Computer Underground Digest--Fri Aug 23, 1991 (Vol #3.31) Moderators: Jim Thomas and Gordo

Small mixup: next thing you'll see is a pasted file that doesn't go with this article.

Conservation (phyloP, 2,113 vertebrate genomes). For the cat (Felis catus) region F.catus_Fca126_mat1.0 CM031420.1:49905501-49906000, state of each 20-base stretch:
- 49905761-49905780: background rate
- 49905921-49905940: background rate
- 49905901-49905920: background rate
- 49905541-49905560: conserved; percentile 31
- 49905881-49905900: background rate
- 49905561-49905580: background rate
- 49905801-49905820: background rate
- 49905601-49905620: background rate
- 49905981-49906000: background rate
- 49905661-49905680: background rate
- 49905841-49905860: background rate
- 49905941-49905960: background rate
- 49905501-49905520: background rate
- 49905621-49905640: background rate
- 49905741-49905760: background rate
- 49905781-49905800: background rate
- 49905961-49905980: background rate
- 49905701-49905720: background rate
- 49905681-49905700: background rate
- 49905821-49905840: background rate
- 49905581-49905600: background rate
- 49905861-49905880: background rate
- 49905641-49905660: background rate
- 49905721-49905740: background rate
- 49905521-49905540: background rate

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Computer Underground Digest--Fri Aug 23, 1991 (Vol #3.31) Moderators: Jim Thomas and Gordon Meyer (TK0JUT2@NIU.BITNET) CONTENTS, #3.31 (AUGUST 23, 1991) File 1--Moderators' Corner: Blurbs File 2--Request info on suggestions for a class File 3--New BBS for CuD back issues and other services File 4--Moderators' Corner: Blurbs File 5--BOARDWATCH Magazine File 6--NREN Boondoggle? File 7--Inslaw Death Investigation Continues (NEWSBYTES REPRINT) File 8--Memes, Gurus, and Viruses Issues of CuD can be found in the Usenet alt.society.cu-digest news group, on CompuServe in DL0 and DL4 of the IBMBBS SIG, DL1 of LAWSIG, and DL0 and DL12 of TELECOM, on Genie, on the PC-EXEC BBS at (414) 789-4210, and by anonymous ftp from ftp.cs.widener.edu, chsun1.spc.uchicago.edu, and dagon.acc.stolaf.edu. To use the U. of Chicago email server, send mail with the subject "help" (without the quotes) to archive-server@chsun1.spc.uchicago.edu. COMPUTER UNDERGROUND DIGEST is an open forum dedicated to sharing information among computerists and to the presentation and debate of diverse views. CuD material may be reprinted as long as the source is cited. Some authors do copyright their material, and they should be contacted for reprint permission. It is assumed that non-personal mail to the moderators may be reprinted unless otherwise specified. Readers are encouraged to submit reasoned articles relating to the Computer Underground. Articles are preferred to short responses. Please avoid quoting previous posts unless absolutely necessary. DISCLAIMER: The views represented herein do not necessarily represent the views of the moderators. Digest contributors assume all responsibility for ensuring that articles submitted do not violate copyright protections. ---------------------------------------------------------------------- Date: Wed, 22 Aug 1991 10:00:00 CDT From: "Jim Thomas" Subject: File 1--Moderators' Corner: Blurbs The address for contacting INTERTEK disappeared from our review of it. You can email steve steinberg at steve@cs.ucsb.edu (he's quite good about answering mail) or Steve Steinberg 325 Ellwood Beach, #3 Goleta, CA 93117 (805) 685-6557 is the phone) Subs are $8 a year. +++++++++ NIA #72 is out and it's available in the CuD ftp archives. The latest EFFector is also available there. +++++++ Because of conferences, the start of school, and other craziness, CuD editors will take a week off, over labor day. We'll be back in about two weeks with a special issue of _Cyberpunk_ by Katie Hafner and John Markoff. ------------------------------ Date: Mon, 19 Aug 91 17:15 EDT From: I'm hunting wabbits! - Elmer Fudd Subject: File 2--Request info on suggestions for a class It looks like I may be teaching an introductory course in information systems this fall. What I would like to do, is point out and discuss as many issues as possible. Two big ones are in the areas of computer crime, and the issues of Right to Privacy, and such that are being discussed in CU digest these days. I would like to ask the readership for their favorite top 10 articles, magazines, books, excerpts, etc. in some form of bibliographic format so that I can compile a suggested reading list for the class. I will happily summarize, remove duplicates, alphabetize, etc. and re-post back to the list. Would prefer that replies be sent directly to me. Thanks, Luther Atkinson@vcuvax (bitnet) Atkinson@gems.vcu.edu (other) ------------------------------ Date: Wed, 21 Aug 1991 00:20:30 -0400 From: Mike Neuliep Subject: File 3--New BBS for CuD back issues and other services Mike Neuliep recently put up a new BBS which will be a distribution site for CuD as well as for other online publications. When he saves up enough money for another harddrive it will be a mirror of the widener ftp site. The number is 708-672-5426 and the location is Crete Illinois which is about 35 miles due south of Chicago. To download back issues users must exit from the user-friendly menu to c-shell and then cd to /hd20/cu/cud which is where all the files are archived. The software is Pro-Line running on an apple //e it is running a single user unix-like shell but is also somewhat networked (pro-mopar.cs.widener.edu on the internet). The name of the BBS is The World Trade Center. Users can store files in their home directories like on chi-net, and other services are also available. It's worth a look, especially for those in the 708/312 area. ------------------------------ Date: Mon, 20 Aug, 1991 04:18:31 EDT From: "Anonymous" Subject: File 4--Federal abuses of Seizure Law The complaints against Federal agents for their abuses in seizing equipment and not returning it pale against the seizure of property in drug busts. The Chicago Tribune ran a story (August 11, 1991, p. 1, 13, "Drug Law Leaves Trail of Innocents: In 80% of Seizures, no Charges by Andrew Schnieder and Mary Pat Flaherty of The Pittsburgh Press) that illustrates the abuses of Federal seizure law and practices. Excerpts include: "Thousands of ordinary Americans are being victimized each year by the federal seizure law, which was meant to curb drugs by causing financial hardship to dealers. A 10-month study by The Pittsburgh Press shows that 80 percent of the people who lost property to the federal government were never charged with a crime. And most of the seized items weren't the luxurious playthings of drug barons, but modest homes and simple cars and hard-earned savings. Those goods generated $2 billion for the police departments that took them. Said Eric Sterling, who helped write the law a decade ago as a lawyer on a congressional committee: "The innocent-until-proven guilty concept is gone out the window." Under the government's seizure law, police can seize cash and belongings if a person fits a vague description of a drug runner, which is heavily weighted against minorities; or if a person has cash tainted by drugs, which is true of almost all U.S. currency, or if someone has property used in the commission of a crime, even if that person was not involved in the crime. To try to get it back,owners have to hire an attorney and sue the federal government. Cases usualy takes (sic) months or years, and there's no guarantee of success. The article lists several outrageous horror stories of people (mostly Black) detained for how the looked or for other "suspicious" but innocent acts. They broke no law, but their money or property was confiscated. Seizure laws originally intended to curb organized crime and substance abuse has had virtually no success in curtailing either drug use or the violence and other crimes associated with it. Yet, the laws have been expanded, and give the government what amounts to the power of totalitarian dictatorships in seizing property. This is a throwback to the dark ages where "might makes right," and it is a power that is expanding and being used less discriminately. The story concludes: ((One victim's)) lawyer, Jenny Cooke, calls the seizure "extortion." She said: "There is no difference between what the police did to ((her client)) or what Al Capone did in Chicago when he walked in and said, 'This is a nice little bar and it's mine.' The only difference is today they call this civil forfeiture." The confiscation of computer equipment is part of a larger trend toward "punishment without trial," and punishment allotted all too often to those who have committed no crime. The computer community is as apathetic to many of these issues--and some actually laud them--as the general public, but injustice in the name of justice is as criminal as any act of hackers. ------------------------------ Date: Sat, 24 Aug 1991 01:29:20 -0600 From: Moderators Subject: File 5--BOARDWATCH Magazine We've been hearing lots of good things around the country about a magazine called BOARDWATCH from a cross section of cyber hobbyists and professionals. It's been around for awhile, but has only recently started drawing national attention for its content and perspective. Boardwatch Magazine is a monthly newsletter/magazine done by Jack Rickard out of Littleton, Colorado. It covers the online world with an emphasis on electronic bulletin boards, product support BBS, government data services, and unique or odd applications of BBS technology (i.e. BBS for Cockatiel owners, BBS for sailing/yachting race results, etc.). It includes a good dose of technology update on modems, ISDN, BBS software, and the odd but useful shareware utility. Starting as a regional publication in 1987, Boardwatch has grown to international proportions and amassed a readership of about 18,000 with subscribers in 56 countries based on a startling new marketing concept: if you can track it down, find the publisher, and talk him into taking your $36, he'll add you to the mailing list. Some highlights: May 91 issue - List of 37 Soviet BBS - coverage of Computers Freedom and Privacy Conference with Mitch Kapor of EFF as cover girl. Review of $399 GVC V.32 9600 bps modem. Discussion of 16550 UARTS. Unicode as ASCII replacement. Multitech V.32bis modem. Publicly available Internet access sites. Boston Computer Society to join Internet. Book review of !%@:: A Directory of Electronic Mail Addressing and Networks. Massachusetts Commission for the Blind BBS. Photo of Bob and Tracey Mahoney and story on their new EXEC-PC chatline service. Astronomy BBS. June 91 Issue - "Cover Girl" was Cliff Figallo, administrator for THE WELL. ATT Packet/Cellular laptop. Article on NeXT computers. Discount on TBBS bulletin board software. Windows application for TCP/IP. Announcement of Wildcat! sysops meeting in California. Medical Physicians computer resource guide on diskette. Photo and story about Hayes ISDN 1 external terminal adapter. U.S. Robotics acquires Touchbase Systems and the Worldport pocket modem line. Detailed article on Prodigy's STAGE.DAT woes. Review of America Online. Article by Lance Rose on Law in CyberSpace. Reprint of a January 1980 Kilobaud Microcomputing article by Frank Derfler with first printed BBS list - 3 systems - ONE IS STILL UP. CERFNet dialup Internet access program. Knowbot Online E-Mail Directory Source of 26000 Voyager images on CD ROM for $99. Library of Congress online via Internet. Ciarcia's Circuit Cellar BBS. Order flower delivery online. July 91 Issue. Announcement of FidoCon 91 BBS Conference in Denver. List of all 400+ FidoNet network coordinators worldwide. K12Net educational network. Tokyo BBS Systems with a review of Tympas X.25 network allowing access to Japan at $8.40 per hour. Review of Heartland FreeNet offering free Internet e-mail boxes. List of BBS Software Vendors support BBS. Announcement of a 9600 bps V.32 modem available to BBS operators at $199. Eight-line caller ID interface for PCs. HP intros two plain paper faxes. Internet mailing lists - where to find them and what they are. The magazine has a regular national list of some 200+ selected BBS, and a standing "List of Lists" noting BBS where you can get electronic lists of BBS for particular area codes, topical BBS lists, etc. The art and layout are a little cramped and a little odd - NOT what you normally see on the newsstand. But a quick take on the editorial style explains why Rickard has gained a following with this monthly publication. July issue was 56 pages. $36 annual domestic - $99 overseas. BOARDWATCH is available at at all Software Etc. and Comp USA stores among others. Boardwatch Magazine's address is: 5970 South Vivian St. Littleton, CO 80127 Fax (303)973-3731. Voice subscription line 800-933-6038. Rickard can be reached at jrickard@csn.org Check it out. BOARDWATCH, MONDO 2000, INTERTEK, and 2600 illustrate that cyberspace is expanding, and these 'zines will help us navigate through it. ------------------------------ Date: Sat, 3 Aug 91 22:11 EST From: "Michael E. Marotta" Subject: File 6--NREN Boondoggle? GRID News. ISSN 1054-9315. vol 2 nu 21a August 03, 1991. World GRID Association, P. O. Box 15061, Lansing, MI 48901 USA ++++++++++++++++++++++++++++++++++++++++++++++++++++++++++++++++++ (73 lines) Summa Contra NREN -- Part 1. The Boondoggle (C) 1991 by Michael E. Marotta NREN is the National Research and Education Network, a proposed two-gigabit/second fiber-optic network to connect all national research and educational facilities. Publicly, NREN is the brainchild of Senator Albert Gore of Tennessee. In reality, Gore's proposals draw heavily on the work of Robert E. Kahn, founder of the Corporation for National Research Initiatives. Dr. Kahn worked on ARPANET for Bolt Beranek Newman in 1966. Later, he helped set up Telenet. (see "Bob Kahn Wants to Wire the Nation" BUSINESS MONTH, April 1987, and "Networks for Advanced Computing", SCIENTIFIC AMERICAN, October 1987.) NREN's primary beneficiaries will be university researchers who use supercomputers to model colliding neutron stars, an example provided by the Coalition for NREN, 1112 16th Street NW, Suite 600, Washington DC 20036. Other "Grand Challenge" scientific problems such as global warming and mapping the human genome are also mentioned in NREN literature. Companies that make supercomputers (IBM, CDC, Cray) will also profit from NREN. Other businesses are offered positive incentives. They are promised access to marketing data, access to industrial development and the ability to sell data in an information-based economy. More benefits to businesses include access to satellite imaging, high definition television conferencing, and contracts to "wire the nation." NREN proponents also claim that doctors in rural areas could communicate with major healthcare facilities. Children in small towns could reach the Library of Congress. However, the truth is less exciting than this. As defined in Senate Bill S.272, introduced on January 24, 1991, NREN is a $2 billion study. It is ONLY a STUDY. The overall plan is for Congress to allocate funds which NASA, the Departments of Energy and Defense, and the National Science Foundation would spend on supercomputers and high performance computing networks. There is no plan to connect rural children with the Library of Congress. In fact, when in Washington for the White House Conference on Library and Information Services, I visited the Library of Congress. They don't want children doing their homework to dial in and request "everything you have on Thomas Jefferson." That service can be provided online at the local level. And in fact, it already is in many places. That it is NOT provided in MORE places is significant. A more correct priority would be to put dialup catalogs in every library. The thought of a rural doctor accessing an urban medical center sounds compelling. Such technology is offered by CATV companies already and cable is very affordable. The reason that this is not more common is that it is not demanded by the doctors and hospitals. You are reading this file because you are already in cyberspace. You are a netrunner on the electronic frontier. FidoNet is possible because of individuals like Ward Christensen, Michael Hayes, and of course Tom Jennings. Your sysop is a private individual who donates time and materials to making FidoNet possible. When it was founded, CompuServe ran on a PDP-11 and today their platform is a VAX Cluster. WELL, the Whole Earth 'Lectronic Link, runs on a multi-processor Fujitsu. Hobbyists enjoy modem speeds of 9600 and 19.6K baud. If there were really a demand for NREN, the private sector would overcome all obstacles to provide it. In the 1800s, governments financed canals just in time for railroads to come along. Then governments got into the railroad game, spending public money on private ventures just in time for the invention of the automobile. Those governments then built highways for the auto industry just as computing was sprouting. NREN promises to be another boondoggle. Next file: NREN vs. the First Amendment (GRID News is FREQable from 1:159/450, the Beam Rider BBS) ------------------------------ Date: From: jmcmullen@well.sf.ca.us Subject: File 7--Inslaw Death Investigation Continues (NEWSBYTES REPRINT) INSLAW DEATH INVESTIGATION CONTINUES (NEWSBYTES Reprint) (By Barbara E. McMullen & John F. McMullen) Martinsburg, West Virginia, the scene of the death of Washington, D.C. journalist Joseph D. "Danny" Casolaro, has received more press attention than ever before in its history as reporters from ABC-TV, Newsbytes News Network, and the Washington Post roamed the halls interrogating bell-hops, waitresses, and desk clerks for information regarding the death of Casolaro. Employees, supposedly under the cloak of Sheraton-forced silence, told Newsbytes that, while some prospective guests have specifically requested the room in which Casolaro died, their instructions have been to leave the room vacant for an unspecified time. Casolaro, 44, had been investigating the "Inslaw" case, a rather tangled web of allegations relating to the charges brought by Inslaw Inc., that the Justice Department had first stolen its software product, "Promis," and then driven the firm into bankruptcy. Casolaro had told friends and family that he was about to receive material that would provide him with documentation linking Inslaw to other alleged incidents of Reagan-Bush administration wrong-doing. Casolaro was said to have referred to the alleged conspiracy as the "Octopus" and stated that there were links between the Inslaw theft, the "October Surprise," and Iran-Contra allegations. The "October surprise" refers to allegations that representatives of the Reagan-Bush campaign team, through meetings with Iranian representatives, delayed the release of the hostages in Iran until after the 1980 elections. These charges are currently being investigated by Congressional committee. Casolaro was found dead, an apparent suicide, in Room 517 of the Sheraton on Saturday, August 10th, two days after his arrival in Martinsburg. He was found in the bathtub at approximately 1:00 pm with both wrists slashed. His body was released within three hours to a local funeral parlor for embalming, an action that Berkeley County Medical Examiner Sandra Brining was quoted as saying was normal in the case of a suicide. "Everything was consistent with a self-inflicted wound." When Casolaro's family became aware of his death on Monday, August 14th, it immediately called for an expanded investigation and his brother, Dr. Anthony Casolaro, an Arlington, Virginia physician, was quoted as saying, "In my heart I remember Danny telling us that in case of an accident, don't believe it." Dr. Casolaro also discounted statements made by his brother in a letter to a publisher in which he seemed financially strapped and despondent. Dr. Casolaro attributed Casolaro's remarks to a desire to convince the would-be publisher of the importance of extending a book contract to him. Casolaro had been immersed in the Inslaw case for over a year and had been unsuccessful in two proposals to the publishing firm of Little, Brown & Co. The clamor for a fuller investigation caused an autopsy to be subsequently performed on Casolaro, an action that Assistant Berkeley County prosecutor Cynthia Gaither said was not hindered by the previous embalming. Casolaro was buried on Friday, October 16th after a funeral service at St. Ann's Catholic Church in Arlington, Virginia attended by over 100 people. At a press conference held on Thursday, August 15th, Dr. James Frost, assistant West Virginia medical examiner, said that, while the results of the examination bore out the preliminary findings of suicide, the investigation would be continued. Brining and Gaither also participated in the hour-long press conference held in the meeting room of the Martinsburg City Council. Newsbytes has obtained conflicting reports on the state of Casolaro's mental condition. A California free-lance journalist, Virginia McCullough, with whom Casolaro had allegedly shared information, told Newsbytes, "It is ludicrous to think that Danny took his life. He was excited about his new contact and said that 'For the first time I really believe that the government was involved.'" McCullough, herself, claims to be the victim of a government action that drove her electronics firm into bankruptcy and she is presently writing a book on her case and other similar cases, including Inslaw. McCullough's comments on the unlikelihood of a Casolaro suicide were echoed in quotes from Pat Clawson, president of Washington-based Metrowest Broadcasting Co., and Richard O'Connell, editor of the Washington Crime News, a newsletter published in Arlington, VA. Nancy Hamilton, vice president of Inslaw, also took issue with the suicide finding telling the Martinsburg Morning Journal, "We don't accept that. They are saying that here is a man, totally sober, mutilating himself." Martinsburg residents interviewed by Newsbytes paint a slightly different picture and depict Casolaro as seemingly depressed and drinking pitchers of beer by himself in a local Pizza Hut on the Thursday evening before his death (although a wine bottle was found in his room, there was no evidence of alcohol found in the body by the autopsy). Additionally, a Washington Post piece of Saturday, August 17th by Gary Lee and Robert O'Harrow, Jr., shows Casolaro to be debt-ridden and despondent. According to the Post report, "Casolaro had no independent means of income and had invested heavily in the book project for at least eight months, financing several trips to the West Coast and long-distance telephone calls." The Post article also revealed that Casolaro's sister had committed suicide in California 20 years ago. While confirming the sister's suicide and his brother's financial difficulties, Dr. Casolaro said that these facts still did not support a conclusion of suicide for his brother. He told the Post, "Danny was the sort of guy who was always broke but he knew that he had a lot of resources for money in the family if he needed it." Dr. Casolaro also told the Post that he had received a call from a man who purported to have met with Casolaro in Martinsburg on the day before the death and turned over documents relating to computer hardware thefts. Dr. Casolaro said that the man was willing to meet with investigators under the cloak of anonymity. Newsbytes has confirmed, from multiple sources, the existence of the contact, a man called "Bill," but has not yet obtained information concerning the content or the validity of the purported documentation. The so-called "Inslaw Case" began in 1982 when Inslaw signed a $10 million contract to provide an enhanced version of its case tracking software to the U.S. Department of Justice. According to Inslaw, shortly after it rebuffed attempts by a company owned by Earl Brian, a close friend of former US. Attorney General Edwin Meese, to buy Inslaw, the government stopped its contract payments and eventually forced the firm into bankruptcy. In January 1988, a federal bankruptcy judge upheld the claims of Inslaw President William Hamilton and awarded Inslaw damages of $6.8 million, saying that the Justice Department has stolen the Promis software by "trickery, fraud and deceit." A second federal judge later upheld the ruling. The Justice Dept. continued to appeal the verdicts and, on May 7, 1991, was successful when the U.S. Court of Appeals ruled that the bankruptcy court had claimed extraordinary and improper jurisdiction in the case. The court said that Hamilton was free to pursue his claims in the proper federal court and that the Justice Department's "conduct, if it occurred, is inexcusable." During the appeal process, Inslaw broadened its charges to claim that Iran Contra figures Robert McFarlane and Richard Secord had played a role is disseminating the software to intelligence agencies of Israel, Libya, Iraq, South Korea, and Canada. These charges were substantiated by Ari Ben-Menashe, who claims to be a former Israeli intelligence officer, Iranian arms dealer Richard Babayan, and Michael Riconosciuto, who said that he was hired to modify the software for use in law enforcement and intelligence agencies worldwide. Riconosciuto, who was arrested in March of this year and is being held in the state of Washington, also claimed to be involved in a now-defunct joint venture between the Wachenhut Corp. of Coral Gables, FL and the Southern California Cabazon Indian tribe. According to Riconosciuto's affidavit, the joint venture developed sophisticated weapons for the Contras. McFarlane and Brian have denied all charges. There have also been reports that the software, allegedly used by the foreign intelligence services for maintaining dissidents, contained a "Trojan horse" that would allow U.S. security agencies to have undetected access to the computer system of the foreign agency. It was also revealed during this time that Inslaw President Hamilton is a former employee of the National Security Agency (NSA). As the long appeal process continued, the House Judiciary Committee under Chairman Jack Brooks (D-Tex.) began its own investigation of the case and became embroiled in a year-long battle with then Attorney General Richard Thornburgh who refused to turn over Justice Department documents to the committee. Shortly before Thornburgh's departure to run for the Senate from Pennsylvania, an agreement was reached between the committee and the Justice Department on the release of certain documents and the investigation is now continuing. During the controversy, another former U.S. Attorney General, Elliot Richardson, now serving as counsel for Inslaw, said, "Evidence of the widespread ramifications of the Inslaw case comes from many sources and keeps accumulating. It remains inexplicable why the Justice Department refuses to pursue this evidence and resists cooperation with the Judiciary Committee of the House of Representatives." On Wednesday, August 14th, Richardson called for a federal investigation of Casolaro's death and was quoted as suspecting murder in the case. In an interview with Newsbytes, an investigative reporter who has been tracking Inslaw and related cases for a few years said that he had met with Casolaro within the last six months and that Casolaro had no material at that time that the investigative reporter deemed as new. The reporter, speaking to Newsbytes under the promise of non-attribution, also said, "I believe that the Justice Department stole Inslaw's software. I have not seen, however, compelling evidence to support the charges that it was linked to the so-called 'October Surprise.'" ------------------------------ Date: Thu, 21 Mar 91 20:39:31 PST From: hkhenson@CUP.PORTAL.COM Subject: File 8--Memes, Gurus, and Viruses //Moderators' note: Keith Henson wrote the following, and we liked it so he gave permission to print it. He subtlely addresses the issue of information processing and power, which directly raises some of the political and cultural dangers of cyberspace. There are many issues to develop further here, and we encourage readers to develop them and send them over//. The Guru Trap Or What Computer Viruses Can Tell Us About Saddam Hussein (By H. Keith Henson) Over the past 10 years Iraq started two disastrous wars. Making an incredible error in judgment, they invaded Iran, a country with almost three times their population. With Kuwait, they picked a smaller country, but failed entirely to predict the response from the rest of the world. They continued to delude themselves, believing that other countries would not fight, even up to the eve of the ground invasion. As irrational as their actions were, they were far from unique. Most wars of this century have similar origins, origins which I propose can be understood, and perhaps avoided in the future. Many people hold the informal opinion that Saddam Hussein is insane. In a company which includes Hitler, Pol Pot, and Jim Jones, I believe this opinion is technically correct. In my view Saddam is a victim of a group situational psychosis called "the Guru Trap." The people around Saddam, and to a lesser extent the whole population of Iraq, are also direct victims of the group psychosis. The population of Kuwait and the rest of the world are indirect victims of the effects of the trap. I cannot explain how groups of people fall into the Guru Trap without introducing a number of concepts from memetics. Memetics (from meme, a word coined by evolutionary biologist Richard Dawkins) is the study of why and how information patterns are replicated in human minds. The patterns themselves are called memes (rhymes with schemes). You can think of a meme as an idea (or sometimes a connected set of ideas) which are passed on from person to person. A passing idea which is not communicated to another fails to be a meme. A really successful meme spreads out to vast numbers of human minds, and some memes have major effects on the behavior of the people so infected. Consider baseball as a meme. You could determine that a certain person had (or was infected with) the baseball meme if they were able to teach a group of children who had never seen baseball to play a recognizable game. To explain why information is replicated in human minds requires a little background in human evolution, and the strategies we large-brained, tool-using primates have used so successfully to spread all over the world. However far back this discussion reaches, the goal of understanding the origin(s) of war is certainly worth the trouble. It is virtually impossible to make progress on problems we do not understand. It is historical fact that no significant progress was made in controlling the epidemics which, time after time, swept over the world until it was at long last understood that epidemics are caused by microorganisms. Without an understanding of the root causes of war, activities we undertake to prevent war are unlikely to have the desired effect. Demonstrations strike me as about as effective as praying for relief from the plague in a 14th-century, rat-infested church, and as likely to succeed. How should we go about trying to understand the origin of wars? Marvin Minsky (one of the founders of the field of artificial intelligence) contends in Society of Mind that the expansion of human knowledge comes about almost entirely through analogy. I agree with him. We come to a crude understanding of some phenomenon by saying that it is similar to something we already understand. We then reduce the differences between our rough model and what we are trying to understand by a process of refining. After a while, we may be able to use our new understanding as an analogy to help understand some new problem. Another advantage of analogy is that it allows us to roughly understand problems which are very complex or so close to us that they are hard to see. Computers (at this stage of their development) are much simpler than humans. And yet, they are plagued by parasitic "worms" and "viruses" which share many of the properties of a dangerous class of memes. These computer parasites are patterns of information which instruct the computers they find themselves in to replicate the worms and viruses in ways that will sooner or later infect another computer. In a very similar fashion, some memes include explicit or implicit instructions of "teach me to others" (or sometimes "impose me on others!"). Computer parasites can replicate in computers because computers have been designed to (among other things) make copies of data and programs. The parasites take advantage of these features. Some computer viruses (after a certain number of replications) wipe the hard disk. That is a fairly close analogy to suicide! Human minds have been wired up by evolution to copy information as well. The origin of this skill is apparent in our closest relatives, the chimpanzees. As Jane Goodall has documented, chimpanzees groups have primitive cultures. They pass on complex skills such as fishing for termites which even involve making tools. It takes many years of imitating, that is, copying the behavior of other chimpanzees, before a young chimpanzee becomes proficient at living in the wild. Our line's success in living all over the world is directly dependent on our ability to pass on a great deal of information about how to cope with the local environment from one generation to the next. In other words, the success of humans is dependent on memes, which in the aggregate constitute culture. The great majority of the memes we pass from generation to generation are helpful, just as most data copied by computers is intentional. These are memes that direct behaviors such as how to chip rocks, make shoes, or which berries to pick. Other memes, such as tunes and fads, seem to be mostly harmless. Rumors are another class of sometimes harmless memes. Long established religions can be considered as defenses against some harmful memes. Like computers, our strongest point is also a serious weakness. We can be infected with memes which (like a computer virus) can do serious damage to us, kill us, or induce us to kill others. Here the analogy between computer viruses/computers and memes/humans is limited. Computers almost never make an error copying a virus; memes, especially those committed to paper, can be copied into new minds fairly accurately, but they can also mutate wildly, sometimes at every transfer. So, a relatively harmless belief (i.e., some complex of memes) which is passed around in a close group can become more destructively out of step with reality at each turn. This is especially true when the memes are cycling between a leader and a group of followers who for one reason or another are strongly motivated to please the leader. This is the Guru Trap. (And also the classic "kill the messenger who brings bad news" problem.) An example of the distortion information can go through in just one transfer comes from the example just before the invasion last August. Saddam asked the US Ambassador if the US had any opinion on the border dispute between Kuwait and Iraq. The Ambassador said that was considered an Arab problem, which Saddam took to mean that it didn't matter to the US if they moved their border over to Saudi Arabia. Runaway infectious craziness episodes are not too common because humans and their cultures have evolved some defenses against pathological accumulations of memes. Laughter is one defense when someone starts stating ideas wildly out of line with reality. It is easy to understand why this defense failed to control weird ideas in Hitler, Pol Pot, or Jim Jones, and hard indeed to imagine someone laughing (more than once) at one of Saddam's ideas. In some cases, almost anything the leader utters becomes a meme, is written down, and transmitted to large numbers of followers. Just like infectious diseases, Guru Trap episodes seem to be less common in the more advanced countries of the world. When they do occur, they tend to be labeled "religious" instead of "political." It is only preliminary speculation, but "meta- memes" may be involved. Meta-memes are reasoning skills such as logic and the scientific method. These "memes-people-use-to-judge-other-memes" are relatively wide spread in the more advanced countries. There are several conditions which seem to predispose a leader go fall into the Guru Trap. A low level of education is one of them. It seems to be harder for an educated person to accept being worshipped for very long, perhaps because education conveys to people just how little they do know. Most examples of the Guru Trap I have noted in western countries tend to have relatively uneducated followers as well. There are exceptions; the Rajneesh cult was one. Economic dislocations seem to be a factor in the rise of some memes. Nazism originated in an economic hard times; and closely related memes began to infect more people during recent hard times in the Western US. There may be very simple reasons, having to do with resentment against "them" for job loss, combined with a lot of idle time to contract an information disease. I suspect that exposure to a lot of modern advertizing may raise a population's resistance to being sucked into the Guru Trap. A culturally uniform population should be more susceptible than a heterogeneous one for the same reasons a heterogeneous genetic population is less susceptible to being wiped out by epidemic disease. It is a common occurrence for leaders and followers deep in the Guru Trap to become lawless. The central meme(s) they are infected with become so important in their minds that matters of legal conduct drop out of their consideration. This seems to be an almost universal problem with gurus and their followers in intense "cult"-type situations. Lawlessness by a small cult leads to the legal process being invoked, a fairly common end to many small-scale cults. This was the fate of the LaRouche cult. On the nation-state scale, lawlessness eventually provokes a response from other nations. Because the system was primed by the example of Hitler, the response came sooner rather than later for Saddam. Intense positive feedback in guru-trap situations leads to memes that get entirely out of step with reality. This makes leaders (and groups) in the trap unpredictable. Hitler's successes and later downfall were both dependent on making illogical (and therefore unexpected) military moves. The blitzkrieg through a forest against France was unorthodox--and worked. Opening a second front by attacking the Soviet Union, and then dithering till winter set in to go after Moscow was monumentally stupid. It would not have been tolerated by his generals except for the fact that Hitler's previous unorthodox orders had worked. Saddam's behavior in occupying and trying to hold Kuwait against the forces which took it back was pathologically divorced from reality. This is an effect of circular information flow. Real information on the state of his military machine, especially after being mauled from the air, was either not presented or not believed by Saddam. I suspect that as you got closer to the bottom of the hierarchy the true conditions became more and more apparent. If they had not been worried about reprisals on their families back home, the Iraqi troops might well have given up before the ground assault. (Some did anyway.) The end game of a nation-state Guru Trap varies. Sometimes, as happened to the USSR, the original guru(s) hang on till they die and are replaced. Eventually information started leaking into the system >from outside. A society divorced from physical and social reality falls further and further behind societies which are not trapped. It was the discovery of the true economic state of the Soviet Union by Gorbachev which kicked off glasnost and perestroika. From what one can see at this distance, Gorbachev has managed to stay out of the Guru Trap, a feat which impresses me as much as anything else he has done. In other cases, reality comes down hard, as in bombs and artillery shells. One class of response is the "Gotterdamerung" response: "if I can't be the guru, nobody else will either." Hitler and the Rev. Jim Jones took that route. Once it became unavoidable knowledge that they were going to be beaten, Hitler ordered the entire country wrecked. He was thwarted by Albert Speer, who felt guilty at the time for not obeying his guru. Hitler ended his days with poison and a gun in a bunker. The Jim Jones affair came to a similar end. A US senator showed up to investigate reported gruesome conditions in a cult in the jungle. After having the senator shot, Jones ordered a long- rehearsed mass suicide, where over 900 people drank poison and died. (Jones took poison, but shot himself before it had time to act.) This is not the only possible outcome, but it is a likely one given Saddam's history. If Saddam does not end his days like Hitler and Jim Jones, he may be tried and possibly hanged by a Nuremberg-type court. However, if I were in charge of his defense, I would try to get him off as insane, a victim of his own brutal and unstable nature and the overpowering amplification of the Guru Trap. (It probably wouldn't work, but it might get the "meme about memes" more widely known.) Perhaps an understanding of memetics would permit organizations, including governments, to watch for emerging Guru Trap situations. They might issue "memetic epidemic warnings" reports for places around the world the way the Center for Disease Control does for cholera. If we were able to see dangerous conditions emerging, we might be able to take reasoned and effective actions before a war grows out of a Guru Trap gone lawless. Even if we cannot take positive actions, at least we would know which emerging gurus we should quit helping. (Though it might not have helped in the case of Saddam. There were about 2-1/2 Guru Traps going in adjacent countries, and it was not obvious at the time which were the most dangerous.) Understanding memetics and the Guru Trap gives me more of an appreciation of the empirical progress we made in creating good government. It has been a very long time since a western democracy went to war with another western democracy. When they do go to war, it usually requires considerable provocation. This was true even in the case of Vietnam. Not the Gulf of Tonkin event, the provocation was in the form of the grisly stories which came from the people who fled from North Vietnam when those infected with the local version of the Marxist-Leninist meme took over. (For extra credit the reader can do a memetic analysis of the Vietnam war. Use at least three meme-infected groups and two Guru Traps in the analysis.) The knowledge that epidemics are caused by microorganisms allowed us to control them. In the last hundred years we have come a long way toward keeping germs out of people through sanitation and clean water. We have also built up resistance to germs by vaccinating people. The result has been a massive reduction in human misery. If, as I have proposed here, most wars are an outcome of a Guru Trap, a similar reduction in human misery could come about from an understanding of memetics and human vulnerability to memes. Educating people about these topics should raise the resistance of leaders and followers alike to being sucked into the Guru Trap. It is my hope that the conditions leading to wars could be detected early, or better yet, never happen. +++++++++++++++ Mr. Henson is a local hardware/software consultant. He has been infected by a number of memes including the space colony meme which originated with Dr. O'Neill of Princeton in the early '70s, the nanotechnology/cryonics meme reported on in West Magazine recently, and, of course, the meme about memes. He is a founder of the L5 Society, a Senior member of IEEE, and has been widely published on a number of topics--including memes. ------------------------------ End of Computer Underground Digest #3.31 ************************************